Celebrating Christmas in England

It is December and that can only mean one thing. Christmas! Do you celebrate Christmas in your country? I you do, how do you celebrate? Celebrations in your country are undoubtedly as unique and special as our traditions here in England! So, what do we do here to enjoy this special time of year?

The Tree

No Christmas is complete without a tree in your living room, be it a real fir tree or an artificial tree. These days, more people are buying artificial trees with snow, fir cones and red berries on the branches. Some people love big tall trees that touch the ceiling while other people look for small trees in pots that can be put in the garden after Christmas to continue growing ready for next December.

People spend time decorating their tree with twinkling fairy lights and lovely round baubles in rich beautiful colours such as red, gold and silver. After the tree is finished, families put their gifts to each other underneath it wrapped in beautiful coloured paper.

With the introduction of artificial trees many families now decorate their homes at the very beginning of December. If you walk around the streets of England, you will see many beautifully decorated houses both inside and out!

Christmas Eve – the 24th December

In England, Christmas Eve is a day full of excitement and anticipation but unlike Europe, we don’t usually spend this day with family, eat traditional food or open gifts in the evening. Instead, we may go to work during the day and in the evening celebrate with friends in a restaurant or pub. Excitement is in the air and everyone is in a fantastic mood ready for the next day. Some people use this day to do some last-minute Christmas shopping!

Some families go to church in the evening to sing traditional Christmas Carols by candlelight. The service lasts about one hour and combines singing by the congregation with readings from the bible.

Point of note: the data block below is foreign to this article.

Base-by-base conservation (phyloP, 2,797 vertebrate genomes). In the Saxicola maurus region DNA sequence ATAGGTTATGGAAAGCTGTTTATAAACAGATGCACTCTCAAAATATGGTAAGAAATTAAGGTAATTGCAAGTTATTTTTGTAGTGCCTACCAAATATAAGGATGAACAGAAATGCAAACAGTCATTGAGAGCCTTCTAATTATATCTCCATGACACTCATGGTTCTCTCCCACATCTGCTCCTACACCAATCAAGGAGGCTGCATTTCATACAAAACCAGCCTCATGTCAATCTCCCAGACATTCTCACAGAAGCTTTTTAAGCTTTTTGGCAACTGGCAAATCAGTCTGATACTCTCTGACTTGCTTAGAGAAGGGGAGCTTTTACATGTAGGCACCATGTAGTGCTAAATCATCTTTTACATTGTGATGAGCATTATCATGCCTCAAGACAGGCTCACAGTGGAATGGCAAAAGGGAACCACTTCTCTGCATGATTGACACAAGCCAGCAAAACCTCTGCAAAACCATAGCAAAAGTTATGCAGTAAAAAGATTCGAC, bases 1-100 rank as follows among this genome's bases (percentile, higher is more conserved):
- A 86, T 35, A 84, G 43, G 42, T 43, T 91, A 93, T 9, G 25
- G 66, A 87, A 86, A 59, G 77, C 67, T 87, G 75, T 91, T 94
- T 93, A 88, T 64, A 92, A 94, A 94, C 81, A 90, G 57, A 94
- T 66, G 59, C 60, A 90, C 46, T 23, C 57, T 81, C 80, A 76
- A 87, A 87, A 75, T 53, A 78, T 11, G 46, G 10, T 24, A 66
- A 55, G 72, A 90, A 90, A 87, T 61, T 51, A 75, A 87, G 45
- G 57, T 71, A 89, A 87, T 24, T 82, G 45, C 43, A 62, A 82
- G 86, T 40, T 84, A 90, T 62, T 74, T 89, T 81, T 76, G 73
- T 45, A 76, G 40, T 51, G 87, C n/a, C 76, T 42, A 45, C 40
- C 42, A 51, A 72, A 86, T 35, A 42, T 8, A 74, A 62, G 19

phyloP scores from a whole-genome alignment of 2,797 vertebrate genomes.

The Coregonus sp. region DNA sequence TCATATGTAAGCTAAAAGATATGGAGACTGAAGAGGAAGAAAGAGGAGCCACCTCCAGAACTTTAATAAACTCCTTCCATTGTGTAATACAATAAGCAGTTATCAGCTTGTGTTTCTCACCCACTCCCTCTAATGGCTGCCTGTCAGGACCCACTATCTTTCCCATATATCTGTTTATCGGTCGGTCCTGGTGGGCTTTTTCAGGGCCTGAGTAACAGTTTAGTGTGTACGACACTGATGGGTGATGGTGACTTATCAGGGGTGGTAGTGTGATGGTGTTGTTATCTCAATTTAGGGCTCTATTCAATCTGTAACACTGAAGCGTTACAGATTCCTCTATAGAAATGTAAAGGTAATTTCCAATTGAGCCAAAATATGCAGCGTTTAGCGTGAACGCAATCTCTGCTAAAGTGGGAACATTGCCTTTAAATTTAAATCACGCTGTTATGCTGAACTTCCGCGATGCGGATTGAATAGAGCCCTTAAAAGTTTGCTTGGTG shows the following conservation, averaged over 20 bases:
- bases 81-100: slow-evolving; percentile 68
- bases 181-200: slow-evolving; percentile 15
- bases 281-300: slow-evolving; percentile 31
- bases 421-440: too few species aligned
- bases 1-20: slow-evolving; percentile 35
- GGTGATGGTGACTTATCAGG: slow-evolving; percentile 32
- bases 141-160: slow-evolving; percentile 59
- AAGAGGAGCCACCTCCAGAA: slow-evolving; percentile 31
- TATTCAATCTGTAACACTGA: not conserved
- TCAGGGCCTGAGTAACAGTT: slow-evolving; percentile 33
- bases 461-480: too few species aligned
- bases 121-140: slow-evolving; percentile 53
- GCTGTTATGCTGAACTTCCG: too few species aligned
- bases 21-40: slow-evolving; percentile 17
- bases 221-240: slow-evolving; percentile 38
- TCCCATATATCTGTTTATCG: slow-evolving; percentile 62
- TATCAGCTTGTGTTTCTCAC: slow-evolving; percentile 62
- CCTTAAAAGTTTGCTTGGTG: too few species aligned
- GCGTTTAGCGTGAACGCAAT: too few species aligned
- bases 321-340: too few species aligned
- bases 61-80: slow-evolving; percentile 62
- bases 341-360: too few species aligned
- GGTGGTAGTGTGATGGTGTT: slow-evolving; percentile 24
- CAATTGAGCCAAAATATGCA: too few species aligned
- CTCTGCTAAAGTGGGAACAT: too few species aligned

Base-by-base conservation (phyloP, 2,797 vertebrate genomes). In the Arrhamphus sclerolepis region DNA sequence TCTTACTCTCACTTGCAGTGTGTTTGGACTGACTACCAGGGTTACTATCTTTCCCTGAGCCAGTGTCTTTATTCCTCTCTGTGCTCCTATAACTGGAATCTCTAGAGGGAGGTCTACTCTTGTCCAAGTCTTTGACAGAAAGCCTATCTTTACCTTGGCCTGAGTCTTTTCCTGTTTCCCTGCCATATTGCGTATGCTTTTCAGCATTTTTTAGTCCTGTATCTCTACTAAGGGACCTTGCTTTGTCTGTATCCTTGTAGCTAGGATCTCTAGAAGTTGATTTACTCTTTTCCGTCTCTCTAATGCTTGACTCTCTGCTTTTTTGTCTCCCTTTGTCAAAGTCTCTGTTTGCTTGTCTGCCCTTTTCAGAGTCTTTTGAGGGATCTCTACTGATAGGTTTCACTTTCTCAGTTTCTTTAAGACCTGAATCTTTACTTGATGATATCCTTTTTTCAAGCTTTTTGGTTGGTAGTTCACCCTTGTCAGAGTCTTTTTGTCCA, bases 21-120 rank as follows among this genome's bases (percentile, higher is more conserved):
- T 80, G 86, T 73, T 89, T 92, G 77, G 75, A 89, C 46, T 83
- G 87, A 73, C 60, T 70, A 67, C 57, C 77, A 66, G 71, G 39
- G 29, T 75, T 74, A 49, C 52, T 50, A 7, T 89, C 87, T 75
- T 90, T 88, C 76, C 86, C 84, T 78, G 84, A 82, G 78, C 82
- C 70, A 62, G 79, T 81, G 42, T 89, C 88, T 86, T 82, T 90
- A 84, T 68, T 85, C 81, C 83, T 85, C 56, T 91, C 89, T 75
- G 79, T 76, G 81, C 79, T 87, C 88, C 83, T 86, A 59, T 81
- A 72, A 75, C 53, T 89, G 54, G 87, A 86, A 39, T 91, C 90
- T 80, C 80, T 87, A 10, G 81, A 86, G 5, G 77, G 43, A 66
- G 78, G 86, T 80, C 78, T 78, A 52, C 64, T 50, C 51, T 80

For families with small children, parents usually uphold the tradition of putting out a glass of milk and a mince pie for Santa so that when he stops off at their house, he has something to eat and drink ?.

Christmas Day – the 25th December

The special day has finally arrived! Children wake up early and rush downstairs to see what Santa has brought them. Sometimes their gifts are in stockings which are hanging up in the living room or they are in big bags under the tree. They open their gifts in an excited frenzy, tearing off wrapping paper and showing each other their new toys. Adults drink their tea or coffee and slowly open their gifts to each other. There is usually a Christmas jumper for the men which they are encouraged to wear that day! The morning is full of noise and excitement.

Between 1 – 3 p.m. families sit down to a large Christmas dinner usually comprising turkey, gravy, roast potatoes and vegetables. For dessert, people eat Christmas pudding, mince pies or other delicious sweets. Everyone generally eats far too much and then complains that they can’t move!

The rest of the afternoon and evening is frequently spent enjoying a nice drink, watching good films on television, and for the more energetic families, going for a walk to ‘walk off’ the Christmas dinner!

Boxing Day

Boxing day is sometimes known as the 2nd Christmas Day. It is a public holiday in England so very few people work. Although gifts are not usually exchanged, families often meet their extended family and enjoy another large meal together as well as play games. It is a chance to exchange stories from the day before and to wish each other well.

 

So, why don’t you come and learn English in EC London and experience our Christmas traditions for yourself! We look forward to meeting you soon!

Comments

comments